Frontier Communications isn’t happy with the bonus that California Public Utilities Commission staff wants to bestow on it. Instead, Frontier is demanding the CPUC pay the entire cost of two fiber to the home projects in outlying areas of California.
Frontier applied for two grants from the California Advanced Services Fund (CASF), one for $1.8 million in the San Bernardino County mountain community of Lytle Creek, and the other for $1.5 million in two towns – Desert Shores and Salton Sea Beach – in Imperial County. The applications asked the CPUC to pay 100% of the cost of the projects. The CPUC has always had the discretion to do that, but up until now has typically limited last mile infrastructure subsidies to 60% to 70% of construction costs.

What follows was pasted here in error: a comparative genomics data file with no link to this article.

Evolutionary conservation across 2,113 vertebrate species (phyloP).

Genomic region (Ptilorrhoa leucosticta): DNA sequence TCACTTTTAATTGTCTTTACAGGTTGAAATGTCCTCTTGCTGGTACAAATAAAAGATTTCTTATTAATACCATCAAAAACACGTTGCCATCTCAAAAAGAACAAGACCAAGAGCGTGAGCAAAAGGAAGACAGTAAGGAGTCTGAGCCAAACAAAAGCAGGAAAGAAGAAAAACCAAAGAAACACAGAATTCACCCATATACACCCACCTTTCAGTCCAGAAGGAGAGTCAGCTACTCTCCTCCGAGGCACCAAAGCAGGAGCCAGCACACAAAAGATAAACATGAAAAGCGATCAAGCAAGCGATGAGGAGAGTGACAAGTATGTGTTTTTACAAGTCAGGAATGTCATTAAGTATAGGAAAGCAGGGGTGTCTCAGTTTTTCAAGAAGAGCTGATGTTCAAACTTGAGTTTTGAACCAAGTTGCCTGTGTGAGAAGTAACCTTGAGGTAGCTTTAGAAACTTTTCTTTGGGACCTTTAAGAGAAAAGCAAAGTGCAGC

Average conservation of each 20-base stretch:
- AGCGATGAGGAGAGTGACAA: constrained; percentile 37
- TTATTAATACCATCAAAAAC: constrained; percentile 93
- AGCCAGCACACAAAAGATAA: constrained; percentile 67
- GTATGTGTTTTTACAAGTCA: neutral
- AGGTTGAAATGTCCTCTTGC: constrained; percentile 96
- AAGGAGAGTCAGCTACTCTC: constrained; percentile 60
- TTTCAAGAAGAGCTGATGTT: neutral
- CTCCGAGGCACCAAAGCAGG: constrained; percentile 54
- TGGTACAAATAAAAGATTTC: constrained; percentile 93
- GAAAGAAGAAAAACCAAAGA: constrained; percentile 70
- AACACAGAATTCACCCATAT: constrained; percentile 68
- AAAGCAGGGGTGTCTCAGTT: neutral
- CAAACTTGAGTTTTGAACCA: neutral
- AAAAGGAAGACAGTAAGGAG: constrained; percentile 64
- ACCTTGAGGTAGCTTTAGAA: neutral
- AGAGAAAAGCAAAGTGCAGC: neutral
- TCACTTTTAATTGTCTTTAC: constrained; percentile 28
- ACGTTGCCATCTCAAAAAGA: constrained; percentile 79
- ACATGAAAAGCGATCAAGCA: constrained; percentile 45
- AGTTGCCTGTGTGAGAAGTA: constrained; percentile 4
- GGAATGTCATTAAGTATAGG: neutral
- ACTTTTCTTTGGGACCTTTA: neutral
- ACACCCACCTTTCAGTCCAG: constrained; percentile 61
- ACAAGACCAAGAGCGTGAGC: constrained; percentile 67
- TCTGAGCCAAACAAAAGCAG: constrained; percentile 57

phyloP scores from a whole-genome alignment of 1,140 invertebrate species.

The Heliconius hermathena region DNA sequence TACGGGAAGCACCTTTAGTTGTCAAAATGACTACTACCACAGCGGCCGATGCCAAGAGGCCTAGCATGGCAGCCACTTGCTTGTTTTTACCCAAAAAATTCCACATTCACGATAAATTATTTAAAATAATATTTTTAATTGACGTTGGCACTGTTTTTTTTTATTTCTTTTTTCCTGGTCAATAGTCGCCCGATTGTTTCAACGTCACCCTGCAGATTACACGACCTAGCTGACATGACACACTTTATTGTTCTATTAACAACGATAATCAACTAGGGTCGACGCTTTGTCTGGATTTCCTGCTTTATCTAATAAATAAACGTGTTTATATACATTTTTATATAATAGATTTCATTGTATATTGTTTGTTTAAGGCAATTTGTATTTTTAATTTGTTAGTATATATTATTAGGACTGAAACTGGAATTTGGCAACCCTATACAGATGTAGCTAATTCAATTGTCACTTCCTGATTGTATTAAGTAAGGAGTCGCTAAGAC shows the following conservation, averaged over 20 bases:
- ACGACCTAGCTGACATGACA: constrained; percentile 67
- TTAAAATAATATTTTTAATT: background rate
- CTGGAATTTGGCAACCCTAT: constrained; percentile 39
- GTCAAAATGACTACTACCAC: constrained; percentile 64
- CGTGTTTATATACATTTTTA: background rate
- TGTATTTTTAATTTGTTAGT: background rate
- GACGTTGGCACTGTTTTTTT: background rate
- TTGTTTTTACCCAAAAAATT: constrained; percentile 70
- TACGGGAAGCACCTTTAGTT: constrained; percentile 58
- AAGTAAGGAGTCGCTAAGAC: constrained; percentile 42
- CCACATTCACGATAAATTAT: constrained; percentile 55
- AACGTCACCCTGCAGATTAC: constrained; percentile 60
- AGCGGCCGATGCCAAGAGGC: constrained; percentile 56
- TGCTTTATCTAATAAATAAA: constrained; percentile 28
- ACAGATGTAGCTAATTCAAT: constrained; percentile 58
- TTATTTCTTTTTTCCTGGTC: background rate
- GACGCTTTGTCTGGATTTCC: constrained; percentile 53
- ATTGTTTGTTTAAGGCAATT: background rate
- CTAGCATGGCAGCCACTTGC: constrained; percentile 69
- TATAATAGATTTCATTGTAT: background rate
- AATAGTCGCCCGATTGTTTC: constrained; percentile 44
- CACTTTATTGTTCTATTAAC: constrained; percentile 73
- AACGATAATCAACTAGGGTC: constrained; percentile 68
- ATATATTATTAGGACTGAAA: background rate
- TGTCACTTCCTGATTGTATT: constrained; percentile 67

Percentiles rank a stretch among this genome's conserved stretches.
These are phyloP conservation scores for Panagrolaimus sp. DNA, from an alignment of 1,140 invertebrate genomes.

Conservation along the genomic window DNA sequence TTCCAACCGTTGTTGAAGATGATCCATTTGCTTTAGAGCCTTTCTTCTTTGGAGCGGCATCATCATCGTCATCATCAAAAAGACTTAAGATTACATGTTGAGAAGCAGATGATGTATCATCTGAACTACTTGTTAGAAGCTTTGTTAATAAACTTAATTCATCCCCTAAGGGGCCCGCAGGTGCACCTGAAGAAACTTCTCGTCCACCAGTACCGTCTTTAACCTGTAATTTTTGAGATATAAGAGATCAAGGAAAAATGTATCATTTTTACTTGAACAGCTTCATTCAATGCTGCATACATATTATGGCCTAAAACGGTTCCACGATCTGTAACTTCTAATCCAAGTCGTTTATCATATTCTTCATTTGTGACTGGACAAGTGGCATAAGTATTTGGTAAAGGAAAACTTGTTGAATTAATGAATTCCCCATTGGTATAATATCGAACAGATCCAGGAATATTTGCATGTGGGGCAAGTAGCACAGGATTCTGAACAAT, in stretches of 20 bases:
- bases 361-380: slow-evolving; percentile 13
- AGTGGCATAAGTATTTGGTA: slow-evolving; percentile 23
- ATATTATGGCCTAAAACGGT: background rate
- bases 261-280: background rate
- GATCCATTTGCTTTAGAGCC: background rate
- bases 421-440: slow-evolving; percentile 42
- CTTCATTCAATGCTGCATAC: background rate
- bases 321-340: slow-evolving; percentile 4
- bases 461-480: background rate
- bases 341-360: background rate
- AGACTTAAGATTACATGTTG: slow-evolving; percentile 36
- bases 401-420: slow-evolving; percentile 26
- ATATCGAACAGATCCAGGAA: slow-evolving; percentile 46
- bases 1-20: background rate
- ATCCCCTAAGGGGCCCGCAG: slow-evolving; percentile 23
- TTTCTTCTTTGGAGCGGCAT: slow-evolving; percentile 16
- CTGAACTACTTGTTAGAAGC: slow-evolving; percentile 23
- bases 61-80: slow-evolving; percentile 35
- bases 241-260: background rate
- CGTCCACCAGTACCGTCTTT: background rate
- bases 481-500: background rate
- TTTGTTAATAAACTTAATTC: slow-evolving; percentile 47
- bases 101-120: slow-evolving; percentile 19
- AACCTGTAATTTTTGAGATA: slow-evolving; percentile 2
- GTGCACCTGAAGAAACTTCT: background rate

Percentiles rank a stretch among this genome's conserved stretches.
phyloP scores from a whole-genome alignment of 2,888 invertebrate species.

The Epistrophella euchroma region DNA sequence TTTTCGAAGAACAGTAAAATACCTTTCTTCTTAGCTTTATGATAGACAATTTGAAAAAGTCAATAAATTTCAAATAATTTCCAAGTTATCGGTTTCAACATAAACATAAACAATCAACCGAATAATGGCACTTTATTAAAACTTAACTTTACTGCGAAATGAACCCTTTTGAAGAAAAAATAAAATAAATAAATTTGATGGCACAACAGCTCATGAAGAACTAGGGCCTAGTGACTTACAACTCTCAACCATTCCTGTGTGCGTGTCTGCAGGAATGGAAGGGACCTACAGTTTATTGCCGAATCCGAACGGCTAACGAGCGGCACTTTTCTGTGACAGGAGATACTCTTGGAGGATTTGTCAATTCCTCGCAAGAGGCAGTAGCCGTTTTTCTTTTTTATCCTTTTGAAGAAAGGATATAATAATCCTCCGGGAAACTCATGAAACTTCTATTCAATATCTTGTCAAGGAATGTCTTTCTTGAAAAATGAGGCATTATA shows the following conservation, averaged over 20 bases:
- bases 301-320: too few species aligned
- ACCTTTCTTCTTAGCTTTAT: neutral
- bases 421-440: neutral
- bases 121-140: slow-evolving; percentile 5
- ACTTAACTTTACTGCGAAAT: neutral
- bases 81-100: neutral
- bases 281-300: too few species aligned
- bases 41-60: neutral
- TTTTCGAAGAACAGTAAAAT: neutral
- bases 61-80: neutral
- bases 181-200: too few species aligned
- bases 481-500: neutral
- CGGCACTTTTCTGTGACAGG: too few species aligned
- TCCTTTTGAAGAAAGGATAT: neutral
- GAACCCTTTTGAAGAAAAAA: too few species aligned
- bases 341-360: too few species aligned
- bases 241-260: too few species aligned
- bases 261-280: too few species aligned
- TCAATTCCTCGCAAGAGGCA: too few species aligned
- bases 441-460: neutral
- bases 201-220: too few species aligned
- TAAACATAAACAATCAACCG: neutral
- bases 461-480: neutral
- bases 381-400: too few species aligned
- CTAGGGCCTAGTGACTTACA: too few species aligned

When the California legislature rewrote the rules for CASF subsidies last year, it bowed to
cash pressure from lobbyists for Frontier – as well as AT&T, Comcast, Charter and other big monopoly model incumbents – and turned the program into their private piggy bank. One change specifically – and unnecessarily – authorised the CPUC to pay for “all or a portion” of a project, based on an assessment of its worthiness.
So that’s what CPUC staff did when they evaluated Frontier’s applications, and drafted two resolutions for commissioners to consider at their meeting tomorrow. They recommend giving Frontier grants for 90% of the Desert Shores project cost and 80% in Lytle Creek.
That’s more than any other last mile project subsidised by CASF, but it still isn’t enough for Frontier. It filed objections to the staff proposal, essentially arguing that the CPUC is obligated to give them all the money.
The CPUC’s job is to try to untangle the mess that lawmakers made last year when the CASF program was rewritten. That means developing a rational process for identifying and funding broadband projects in unserved and otherwise eligible areas of California, Frontier’s overwhelming sense of entitlement notwithstanding.